There are no special rules for COVID-19 cases in North Carolina Workers’ Comp law. A coronavirus case is evaluated like other Worker’s Comp cases – to be covered, it must be either an accident or an occupational disease.
Getting coronavirus from work is more likely an occupational disease than an accident. Workers’ Comp covers occupational diseases (including COVID) if the employee got the disease from their work and if their work puts them at higher risk for the disease than the general public. Health care workers and first responders are the most likely to be able to meet these two tests. OSHA has said that health care workers and first responders are at much higher risk of contracting COVID than the general public.
Although less common, COVID could qualify as an accident in Workers’ Comp. An accident is defined as something out of the ordinary or unexpected. If someone is working at a lab that processes COVID tests and a testing vial breaks, and the employee gets the virus, that may qualify as a Workers’ Comp accident.
In either type of case, success depends on having support from the employee’s doctors. If the doctor says it is more likely than not that the workplace exposure caused the employee’s COVID, success is more likely. If the doctor is not willing to state that opinion, it will be very difficult to prevail.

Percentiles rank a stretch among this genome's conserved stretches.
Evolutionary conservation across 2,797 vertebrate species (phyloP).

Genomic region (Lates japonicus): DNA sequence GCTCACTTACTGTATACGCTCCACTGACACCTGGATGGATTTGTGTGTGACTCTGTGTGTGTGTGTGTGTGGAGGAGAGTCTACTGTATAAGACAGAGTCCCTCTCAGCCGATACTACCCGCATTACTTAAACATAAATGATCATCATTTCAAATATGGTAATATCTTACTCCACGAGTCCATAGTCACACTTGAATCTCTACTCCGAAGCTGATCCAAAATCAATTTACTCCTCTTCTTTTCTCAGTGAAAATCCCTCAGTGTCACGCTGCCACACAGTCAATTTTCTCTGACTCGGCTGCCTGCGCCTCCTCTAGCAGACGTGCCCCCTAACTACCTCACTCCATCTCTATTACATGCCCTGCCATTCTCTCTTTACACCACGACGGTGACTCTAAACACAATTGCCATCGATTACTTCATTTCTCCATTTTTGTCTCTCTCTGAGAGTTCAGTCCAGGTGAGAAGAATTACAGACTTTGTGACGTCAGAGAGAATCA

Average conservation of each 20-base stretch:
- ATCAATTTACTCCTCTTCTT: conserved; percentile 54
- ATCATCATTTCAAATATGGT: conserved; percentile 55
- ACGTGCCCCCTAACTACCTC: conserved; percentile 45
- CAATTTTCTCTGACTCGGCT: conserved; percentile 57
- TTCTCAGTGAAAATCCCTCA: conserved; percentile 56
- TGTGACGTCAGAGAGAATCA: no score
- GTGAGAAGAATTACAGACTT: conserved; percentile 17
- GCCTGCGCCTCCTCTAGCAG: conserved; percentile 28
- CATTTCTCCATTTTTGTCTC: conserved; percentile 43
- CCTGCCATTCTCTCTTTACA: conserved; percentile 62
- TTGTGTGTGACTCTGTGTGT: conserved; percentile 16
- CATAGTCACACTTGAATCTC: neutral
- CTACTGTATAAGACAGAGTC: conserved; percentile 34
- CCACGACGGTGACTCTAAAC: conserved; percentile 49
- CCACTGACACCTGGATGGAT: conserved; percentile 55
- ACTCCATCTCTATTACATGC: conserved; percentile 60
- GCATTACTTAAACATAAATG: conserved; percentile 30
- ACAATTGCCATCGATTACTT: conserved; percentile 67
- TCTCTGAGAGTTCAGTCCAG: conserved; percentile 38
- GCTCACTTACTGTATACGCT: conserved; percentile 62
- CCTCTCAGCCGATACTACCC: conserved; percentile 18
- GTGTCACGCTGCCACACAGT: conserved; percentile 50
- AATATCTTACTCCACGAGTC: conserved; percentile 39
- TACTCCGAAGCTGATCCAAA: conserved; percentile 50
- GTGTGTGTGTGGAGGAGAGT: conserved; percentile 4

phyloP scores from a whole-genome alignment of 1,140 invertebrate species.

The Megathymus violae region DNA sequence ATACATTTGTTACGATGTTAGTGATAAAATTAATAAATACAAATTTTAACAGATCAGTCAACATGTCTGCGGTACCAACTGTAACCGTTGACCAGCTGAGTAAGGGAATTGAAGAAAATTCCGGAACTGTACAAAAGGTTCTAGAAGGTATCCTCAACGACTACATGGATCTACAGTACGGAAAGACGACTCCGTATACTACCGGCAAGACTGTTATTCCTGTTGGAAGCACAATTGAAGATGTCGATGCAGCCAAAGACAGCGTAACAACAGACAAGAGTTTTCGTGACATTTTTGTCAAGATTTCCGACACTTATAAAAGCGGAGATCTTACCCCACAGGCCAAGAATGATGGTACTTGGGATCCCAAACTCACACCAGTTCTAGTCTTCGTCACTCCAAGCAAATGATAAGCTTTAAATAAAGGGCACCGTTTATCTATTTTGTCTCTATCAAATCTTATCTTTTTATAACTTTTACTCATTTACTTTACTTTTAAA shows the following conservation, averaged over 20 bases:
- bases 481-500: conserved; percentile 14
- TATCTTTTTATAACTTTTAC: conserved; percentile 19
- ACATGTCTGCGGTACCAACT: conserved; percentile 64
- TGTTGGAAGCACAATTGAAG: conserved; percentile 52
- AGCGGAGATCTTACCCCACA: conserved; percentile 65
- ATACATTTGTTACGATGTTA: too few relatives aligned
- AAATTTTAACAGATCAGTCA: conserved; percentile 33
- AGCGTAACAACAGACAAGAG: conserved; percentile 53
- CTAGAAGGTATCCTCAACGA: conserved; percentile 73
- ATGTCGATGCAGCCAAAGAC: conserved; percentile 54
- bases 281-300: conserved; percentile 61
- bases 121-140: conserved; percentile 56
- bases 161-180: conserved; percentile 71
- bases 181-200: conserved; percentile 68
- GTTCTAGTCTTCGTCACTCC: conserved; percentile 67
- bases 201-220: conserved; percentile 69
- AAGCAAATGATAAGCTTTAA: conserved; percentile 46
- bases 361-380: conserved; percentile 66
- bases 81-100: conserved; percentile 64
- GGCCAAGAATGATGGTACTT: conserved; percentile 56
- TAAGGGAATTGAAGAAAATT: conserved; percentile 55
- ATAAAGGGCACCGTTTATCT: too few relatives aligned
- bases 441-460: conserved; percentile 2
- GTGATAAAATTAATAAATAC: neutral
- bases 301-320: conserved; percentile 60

What benefits are available from Workers’ Comp for COVID? The employee will receive two-thirds of their average weekly wage while out of work recovering. (Week one is a waiting week, but if the employee is out for three weeks or more, they pick up a check for the waiting week.) Medical treatment is paid for – no deductibles or co-pays like with health insurance. If the employee has permanent injury, like damage to the lungs or other organs, there is compensation for that as well.
It is illegal for an employer to retaliate against an employee for filing a Workers’ Comp claim, for being injured on the job, or for contracting an occupational disease. An employer that fires, demotes, or takes other adverse action against the employee may have to pay damages.
If a worker cannot meet the tests for a Workers’ Comp case, remember that the federal law called Families First Coronavirus Relief Act (FFCRA) requires employers of fewer than 500 employees to give up to two weeks of paid leave to an employee who has COVID, or who has COVID symptoms and is awaiting test results. This leave is for however long it takes for negative tests results to come back, or until the COVID symptoms pass, up to two weeks (at 100% of pay, not two-thirds as in Workers’ Comp). For employees with a mild case, FFCRA leave may pay them in full for the time they must be out. Of course, it falls short for workers with complications or more serious COVID infections. For those workers, it becomes more important to see if their coronavirus exposure can be successfully handled as a Workers’ Comp case.
Kim K. Steffan is an attorney with Steffan & Associates, P.C. in Hillsborough. She can be reached at (919) 732-7300 or email@example.com.